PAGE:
In recent years, New Mexico has tried to move away from its historical role as an oil and gas hub, and the crisis in Ukraine could have major implications. Russia’s invasion of its neighboring country has caused oil prices to surge. Reilly White, associate professor of finance at the University of New Mexico, said depending on the length of the conflict, it also could put pressure on U.S. producers to ramp up crude-oil production. “The United States right now is the largest oil producer,” White explained. “We have about 20 percent or so of the world’s production.
Last year, advocates for the Mexican gray wolf cheered when a judge ruled the problem of poaching was not adequately addressed in a management plan by the U.S. Fish and Wildlife Service. Those same groups now want the agency to address sustainability goals. Mary Katherine Ray, wildlife chair for the Sierra Club Rio Grande Chapter, said there is currently only one population of 186 Mexican gray wolves or “lobos” living in areas of New Mexico and Arizona. “Currently they’re listed as being non-essential, which means that the Service believes the wolf population — if it were to completely disappear — that’s the definition in the Endangered Species Act — that it could be replaced,” Ray explained. The U.S. Fish and Wildlife Service has designated Interstate 40 as the northern limit of the Mexican Wolf Recovery Area, meaning wolves can be removed or killed if they travel beyond the boundary.
ALBUQUERQUE, N.M. — A veterinary drug doctors call unsafe for treating COVID-19 has caused the deaths of two people in New Mexico, according to the state’s Department of Health. “Ivermectin toxicity” is being blamed for the deaths, with doctors reminding those desperate for a cure that drugs to treat animals are not approved for use in humans. Elaine Blythe, New Mexico veterinary pharmacist and member of the American Pharmacists Association, said despite warnings, people have gone to the hospital after feeling ill from taking the drug. “What we’re seeing now is that when people do make that choice, physicians are saying, ‘I don’t know how to treat this patient who took a veterinary medication. We don’t have any data on that.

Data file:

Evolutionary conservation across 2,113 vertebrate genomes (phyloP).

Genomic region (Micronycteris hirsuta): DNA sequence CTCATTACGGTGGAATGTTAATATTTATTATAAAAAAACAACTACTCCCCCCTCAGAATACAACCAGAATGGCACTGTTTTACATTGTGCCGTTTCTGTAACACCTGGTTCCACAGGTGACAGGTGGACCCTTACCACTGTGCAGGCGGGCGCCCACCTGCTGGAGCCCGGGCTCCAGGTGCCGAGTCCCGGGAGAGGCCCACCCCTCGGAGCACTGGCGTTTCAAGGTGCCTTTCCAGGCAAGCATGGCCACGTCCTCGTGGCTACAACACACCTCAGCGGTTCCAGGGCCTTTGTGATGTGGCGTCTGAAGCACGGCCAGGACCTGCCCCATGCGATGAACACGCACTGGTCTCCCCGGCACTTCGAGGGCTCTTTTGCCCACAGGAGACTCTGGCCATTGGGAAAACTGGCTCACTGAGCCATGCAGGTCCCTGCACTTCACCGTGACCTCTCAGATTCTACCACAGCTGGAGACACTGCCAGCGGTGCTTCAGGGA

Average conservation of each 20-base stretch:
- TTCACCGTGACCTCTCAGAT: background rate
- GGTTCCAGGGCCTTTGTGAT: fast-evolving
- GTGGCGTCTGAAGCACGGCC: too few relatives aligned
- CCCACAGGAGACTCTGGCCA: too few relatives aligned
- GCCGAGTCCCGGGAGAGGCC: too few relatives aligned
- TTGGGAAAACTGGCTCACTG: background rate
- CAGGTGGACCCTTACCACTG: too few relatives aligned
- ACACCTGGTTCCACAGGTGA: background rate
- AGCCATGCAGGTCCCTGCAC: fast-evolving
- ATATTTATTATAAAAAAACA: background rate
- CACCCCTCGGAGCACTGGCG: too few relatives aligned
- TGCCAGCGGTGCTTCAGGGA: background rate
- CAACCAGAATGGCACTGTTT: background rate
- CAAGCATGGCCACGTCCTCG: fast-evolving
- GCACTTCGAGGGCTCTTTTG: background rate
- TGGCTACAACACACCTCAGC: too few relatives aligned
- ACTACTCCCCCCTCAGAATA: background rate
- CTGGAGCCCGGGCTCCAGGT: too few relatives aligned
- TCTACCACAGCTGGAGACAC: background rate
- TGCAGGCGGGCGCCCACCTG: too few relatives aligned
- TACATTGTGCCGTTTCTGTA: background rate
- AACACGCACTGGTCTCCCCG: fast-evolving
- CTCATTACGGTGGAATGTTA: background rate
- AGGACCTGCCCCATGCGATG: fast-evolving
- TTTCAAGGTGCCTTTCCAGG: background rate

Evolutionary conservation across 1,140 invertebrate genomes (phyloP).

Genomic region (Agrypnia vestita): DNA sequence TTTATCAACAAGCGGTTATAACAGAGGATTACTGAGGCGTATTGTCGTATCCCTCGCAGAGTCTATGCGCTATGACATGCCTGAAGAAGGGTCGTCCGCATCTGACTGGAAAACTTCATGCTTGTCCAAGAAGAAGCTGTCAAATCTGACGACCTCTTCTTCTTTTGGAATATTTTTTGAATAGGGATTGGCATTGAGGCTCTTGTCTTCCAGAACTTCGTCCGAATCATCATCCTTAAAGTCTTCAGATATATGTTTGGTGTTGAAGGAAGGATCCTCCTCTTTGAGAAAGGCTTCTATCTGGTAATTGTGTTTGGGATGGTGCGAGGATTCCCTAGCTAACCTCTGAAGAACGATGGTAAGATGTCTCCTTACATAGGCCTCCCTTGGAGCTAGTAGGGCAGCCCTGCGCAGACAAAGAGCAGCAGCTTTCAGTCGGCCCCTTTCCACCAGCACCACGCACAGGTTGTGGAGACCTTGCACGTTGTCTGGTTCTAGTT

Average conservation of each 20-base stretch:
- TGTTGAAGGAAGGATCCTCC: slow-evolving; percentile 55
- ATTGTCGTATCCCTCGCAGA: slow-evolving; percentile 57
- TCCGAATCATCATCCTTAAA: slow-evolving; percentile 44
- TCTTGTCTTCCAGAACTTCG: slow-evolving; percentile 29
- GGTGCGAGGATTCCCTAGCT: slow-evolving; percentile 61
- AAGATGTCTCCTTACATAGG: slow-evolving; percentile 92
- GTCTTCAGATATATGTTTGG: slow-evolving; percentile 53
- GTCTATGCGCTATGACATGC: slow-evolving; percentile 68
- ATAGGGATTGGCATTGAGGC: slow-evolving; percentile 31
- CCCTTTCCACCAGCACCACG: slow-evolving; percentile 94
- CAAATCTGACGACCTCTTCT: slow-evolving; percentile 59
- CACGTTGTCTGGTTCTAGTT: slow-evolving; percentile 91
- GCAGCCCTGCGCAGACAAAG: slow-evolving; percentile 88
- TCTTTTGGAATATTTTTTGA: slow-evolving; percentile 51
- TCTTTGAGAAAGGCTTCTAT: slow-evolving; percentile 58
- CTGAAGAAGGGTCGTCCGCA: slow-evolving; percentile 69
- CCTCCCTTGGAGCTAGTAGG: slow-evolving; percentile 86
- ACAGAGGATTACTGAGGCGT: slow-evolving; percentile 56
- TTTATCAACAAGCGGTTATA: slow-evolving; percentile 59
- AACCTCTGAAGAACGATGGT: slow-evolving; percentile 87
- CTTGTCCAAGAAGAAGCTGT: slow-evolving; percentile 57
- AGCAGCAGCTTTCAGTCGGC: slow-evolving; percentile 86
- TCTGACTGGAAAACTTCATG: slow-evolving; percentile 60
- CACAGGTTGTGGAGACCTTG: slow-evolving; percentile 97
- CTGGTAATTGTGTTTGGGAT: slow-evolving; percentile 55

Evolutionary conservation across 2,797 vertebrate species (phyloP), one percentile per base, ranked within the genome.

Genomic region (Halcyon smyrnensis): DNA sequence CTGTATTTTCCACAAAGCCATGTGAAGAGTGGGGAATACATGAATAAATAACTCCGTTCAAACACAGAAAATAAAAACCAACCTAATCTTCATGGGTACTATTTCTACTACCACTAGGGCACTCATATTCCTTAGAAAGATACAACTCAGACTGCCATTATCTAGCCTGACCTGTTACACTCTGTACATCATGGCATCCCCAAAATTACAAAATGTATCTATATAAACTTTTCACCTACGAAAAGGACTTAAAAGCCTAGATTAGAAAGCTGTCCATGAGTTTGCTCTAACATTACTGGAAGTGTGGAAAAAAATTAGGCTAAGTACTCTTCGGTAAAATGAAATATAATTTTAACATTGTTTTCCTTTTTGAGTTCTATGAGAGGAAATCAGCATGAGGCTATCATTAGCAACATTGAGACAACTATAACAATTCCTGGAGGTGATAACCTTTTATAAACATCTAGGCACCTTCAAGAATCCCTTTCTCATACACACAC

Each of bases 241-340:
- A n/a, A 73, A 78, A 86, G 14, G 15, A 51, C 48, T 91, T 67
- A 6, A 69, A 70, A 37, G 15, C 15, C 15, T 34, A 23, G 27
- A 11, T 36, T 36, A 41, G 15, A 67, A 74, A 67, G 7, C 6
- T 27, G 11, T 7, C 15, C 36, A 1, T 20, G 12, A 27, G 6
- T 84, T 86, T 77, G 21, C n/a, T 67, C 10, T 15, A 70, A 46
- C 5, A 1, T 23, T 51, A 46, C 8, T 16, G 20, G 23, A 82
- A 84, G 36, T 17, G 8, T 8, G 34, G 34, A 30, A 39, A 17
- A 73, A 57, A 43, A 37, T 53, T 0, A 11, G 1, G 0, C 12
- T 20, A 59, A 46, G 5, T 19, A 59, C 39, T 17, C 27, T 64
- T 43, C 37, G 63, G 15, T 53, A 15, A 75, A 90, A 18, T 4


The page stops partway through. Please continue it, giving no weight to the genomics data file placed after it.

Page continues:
ALBUQUERQUE, N.M. — Opponents of rollbacks to the Trump-era Clean Water Act say 90% of New Mexico’s waters were left unprotected and hope a recent court decision will be a turning point. A federal judge ruled the Trump administration’s 2020 “Navigable Waters Protection Rule” was too flawed to keep in place. That means for now, instead of falling under federal jurisdiction, the status of ephemeral or intermittent streams will be subject to case-by-case determinations. Rachel Conn, deputy director of the water advocacy group Amigos Bravos in Taos, said arid states such as New Mexico need their own rules. “We are a very dry state, as we all know, and we have many waters that don’t flow year-round, and it is all of those waters that had been left unprotected,” Conn observed.
LAS CRUCES, N.M. – Administrators at New Mexico State University know they’re headed into a fall semester this week facing a spike in COVID-19 cases, but they still hope to make campus life as normal as possible. NMSU Vice Chancellor and Chief COVID-19 Officer Ruth Johnston said they’ve tightened protocols, meaning students and system employees at all five campuses will need to provide proof of vaccination or proof of a negative COVID-19 test on a weekly basis, beginning September 30. “And the reason for that was not because we wanted to delay things or make our community less safe,” said Johnston. “In fact, we wanted to give people the opportunity to be able to get the vaccine if they hadn’t already.” The University of New Mexico and Central New Mexico Community College have both issued similar policies, based on guidance from the Centers for Disease Control and Prevention.